To gain access to certain buyers of fresh fruits and vegetables, including grocery stores, distributors, schools, restaurants and other markets, a farm may need to participate in some type of program to ensure that they are following good agricultural practices aimed at reducing risks for foodborne illness.
Always check with your customer.
- Some buyers will find it sufficient that you are inspected/regulated under the Produce Safety Rule.
- Others may approve your participation in the Connecticut market access program or CGAP (similar to a third party audit program).
- Some may want you to participate in a third party audit program such as those provided by USDA/AMS, including the Harmonized GAP and GAP/GHP programs or those supplied by private industry such Primus or GlobalGAP programs.
The Connecticut Department of Agriculture (DoAg) has developed a market access program for Connecticut farmers. The Department is no longer conducting USDA GAP audits.
CGAP (Connecticut GAP) is based on the provisions for farms that must comply with the full Produce Safety Rule.
For more information regarding the CGAP program, please contact the produce safety group at DoAg at firstname.lastname@example.org or 860.713.2522
Third party audits
The US Food and Drug Administration (FDA), has the authority to regulate the safety of fruits and vegetables and, in some cases, FDA has delegated the authority to inspect produce farms to states through cooperative agreements.
Despite the implementation of the PSR, some supermarket chains, restaurant chains, schools, produce distributors and others will continue to look to third party audit programs as an additional check on farms supplying them with fresh produce. Buyers have long required other segments of the food industry (meat and poultry processors, dairy processors, for example), to comply with food safety standards such as SQF, GFSI, or other third party audit programs even though they have been under food safety regulatory oversight for almost 20 years.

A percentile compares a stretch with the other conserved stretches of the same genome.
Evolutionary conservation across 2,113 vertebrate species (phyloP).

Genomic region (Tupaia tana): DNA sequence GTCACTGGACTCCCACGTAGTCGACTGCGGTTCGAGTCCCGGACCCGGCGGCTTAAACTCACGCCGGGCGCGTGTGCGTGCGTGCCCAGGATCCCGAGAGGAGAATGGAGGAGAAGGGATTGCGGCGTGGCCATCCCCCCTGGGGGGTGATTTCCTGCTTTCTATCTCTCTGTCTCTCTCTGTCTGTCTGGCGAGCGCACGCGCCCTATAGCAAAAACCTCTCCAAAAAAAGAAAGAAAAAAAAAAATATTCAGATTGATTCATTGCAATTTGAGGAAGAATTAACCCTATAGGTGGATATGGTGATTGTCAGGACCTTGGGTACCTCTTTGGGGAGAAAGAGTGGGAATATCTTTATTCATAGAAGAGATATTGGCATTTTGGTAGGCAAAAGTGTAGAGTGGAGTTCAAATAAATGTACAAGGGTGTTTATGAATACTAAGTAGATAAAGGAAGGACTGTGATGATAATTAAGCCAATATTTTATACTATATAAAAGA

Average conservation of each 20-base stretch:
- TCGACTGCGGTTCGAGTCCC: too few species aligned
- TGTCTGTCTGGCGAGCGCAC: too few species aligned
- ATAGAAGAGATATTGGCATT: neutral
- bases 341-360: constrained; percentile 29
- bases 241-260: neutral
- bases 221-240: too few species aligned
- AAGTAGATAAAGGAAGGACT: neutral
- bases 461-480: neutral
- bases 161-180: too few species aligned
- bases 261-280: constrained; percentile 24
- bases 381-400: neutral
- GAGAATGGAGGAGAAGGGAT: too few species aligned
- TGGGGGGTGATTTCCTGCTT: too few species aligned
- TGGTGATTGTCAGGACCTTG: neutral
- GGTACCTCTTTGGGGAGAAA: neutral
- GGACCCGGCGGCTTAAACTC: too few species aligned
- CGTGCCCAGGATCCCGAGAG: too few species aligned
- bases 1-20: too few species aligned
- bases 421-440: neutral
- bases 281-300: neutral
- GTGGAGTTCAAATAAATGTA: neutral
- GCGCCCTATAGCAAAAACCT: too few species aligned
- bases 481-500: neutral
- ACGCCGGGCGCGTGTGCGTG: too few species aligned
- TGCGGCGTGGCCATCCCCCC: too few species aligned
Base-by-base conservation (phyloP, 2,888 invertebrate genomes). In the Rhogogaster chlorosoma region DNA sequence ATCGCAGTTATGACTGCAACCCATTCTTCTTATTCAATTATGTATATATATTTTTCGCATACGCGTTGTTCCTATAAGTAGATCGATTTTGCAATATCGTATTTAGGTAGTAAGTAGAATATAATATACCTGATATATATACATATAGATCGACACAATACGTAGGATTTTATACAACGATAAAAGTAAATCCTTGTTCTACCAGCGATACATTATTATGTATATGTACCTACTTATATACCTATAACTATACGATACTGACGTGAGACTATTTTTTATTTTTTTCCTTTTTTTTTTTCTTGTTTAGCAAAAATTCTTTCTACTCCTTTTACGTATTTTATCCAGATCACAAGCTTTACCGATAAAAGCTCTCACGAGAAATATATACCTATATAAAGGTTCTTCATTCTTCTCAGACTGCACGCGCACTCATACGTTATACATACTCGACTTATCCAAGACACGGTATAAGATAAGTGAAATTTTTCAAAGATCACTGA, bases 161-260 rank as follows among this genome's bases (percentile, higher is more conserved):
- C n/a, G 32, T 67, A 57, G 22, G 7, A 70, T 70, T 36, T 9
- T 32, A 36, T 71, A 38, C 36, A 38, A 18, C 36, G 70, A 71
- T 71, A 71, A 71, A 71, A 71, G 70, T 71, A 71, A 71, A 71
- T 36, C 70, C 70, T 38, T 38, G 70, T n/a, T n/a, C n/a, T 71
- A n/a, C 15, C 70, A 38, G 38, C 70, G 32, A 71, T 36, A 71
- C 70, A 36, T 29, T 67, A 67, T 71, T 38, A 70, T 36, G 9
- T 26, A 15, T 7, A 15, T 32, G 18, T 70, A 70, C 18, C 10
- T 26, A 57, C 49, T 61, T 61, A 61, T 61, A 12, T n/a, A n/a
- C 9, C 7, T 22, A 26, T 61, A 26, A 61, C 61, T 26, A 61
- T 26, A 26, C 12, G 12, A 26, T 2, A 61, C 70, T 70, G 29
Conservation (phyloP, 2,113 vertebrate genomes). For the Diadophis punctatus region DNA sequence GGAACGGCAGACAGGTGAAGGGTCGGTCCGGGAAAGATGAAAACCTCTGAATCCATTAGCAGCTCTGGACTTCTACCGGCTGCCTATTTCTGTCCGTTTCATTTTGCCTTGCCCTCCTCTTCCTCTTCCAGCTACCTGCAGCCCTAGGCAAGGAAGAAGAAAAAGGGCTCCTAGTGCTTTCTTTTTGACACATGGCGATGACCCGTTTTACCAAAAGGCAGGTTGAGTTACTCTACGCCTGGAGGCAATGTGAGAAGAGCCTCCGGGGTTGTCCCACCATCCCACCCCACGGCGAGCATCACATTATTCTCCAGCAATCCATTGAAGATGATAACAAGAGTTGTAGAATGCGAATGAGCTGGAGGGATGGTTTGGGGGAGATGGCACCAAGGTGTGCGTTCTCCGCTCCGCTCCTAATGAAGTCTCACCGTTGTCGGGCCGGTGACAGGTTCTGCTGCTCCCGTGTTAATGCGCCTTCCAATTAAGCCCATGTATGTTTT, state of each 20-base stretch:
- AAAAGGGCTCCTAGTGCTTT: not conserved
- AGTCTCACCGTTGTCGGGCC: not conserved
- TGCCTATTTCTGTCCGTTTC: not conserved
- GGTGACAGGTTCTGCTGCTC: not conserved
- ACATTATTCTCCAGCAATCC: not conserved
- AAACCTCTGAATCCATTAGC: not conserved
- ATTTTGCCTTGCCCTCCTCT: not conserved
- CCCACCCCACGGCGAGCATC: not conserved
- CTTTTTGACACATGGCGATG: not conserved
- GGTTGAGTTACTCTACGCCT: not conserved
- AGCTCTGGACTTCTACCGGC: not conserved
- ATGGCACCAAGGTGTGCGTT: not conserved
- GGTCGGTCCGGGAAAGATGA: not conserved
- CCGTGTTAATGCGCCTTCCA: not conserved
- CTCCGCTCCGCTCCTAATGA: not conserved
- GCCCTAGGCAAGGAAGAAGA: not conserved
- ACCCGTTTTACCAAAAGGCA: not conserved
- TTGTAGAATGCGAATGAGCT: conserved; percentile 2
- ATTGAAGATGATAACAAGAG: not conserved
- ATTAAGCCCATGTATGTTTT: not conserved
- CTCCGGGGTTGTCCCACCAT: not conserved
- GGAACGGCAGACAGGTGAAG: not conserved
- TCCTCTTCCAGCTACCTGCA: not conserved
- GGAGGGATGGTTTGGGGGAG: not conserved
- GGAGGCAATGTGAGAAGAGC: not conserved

Produce farmers undergoing a third party audit generally participate in one scheduled audit and one unannounced audit each season. Sometimes buyers will ask for commodity specific audits—for tomatoes or cantaloupe, for example, or several audits to address crops in season. Third party audit programs may post a list of farms or other operations that have successfully completed the audit program.
These programs charge for their services. Fees vary, but farmers may have to pay for the time the auditor spends reviewing food safety plans before the audit, travel expenses incurred by the auditor as they go to and from the farm, and the time spent conducting the audit and performing an exit interview or audit report. The USDA/AMS does have a program for Connecticut farms, helping them to pay for buyer required audit programs in 2019. Go here for information regarding this program.
What you need to do:
Once you know which audit program you will be using, find out which specific type of audit your buyer requires (i.e. The USDA/AMS offers several options). Go to the website of the auditing organization and find out all you can about their program so that you can prepare adequately. These links below can help get you started.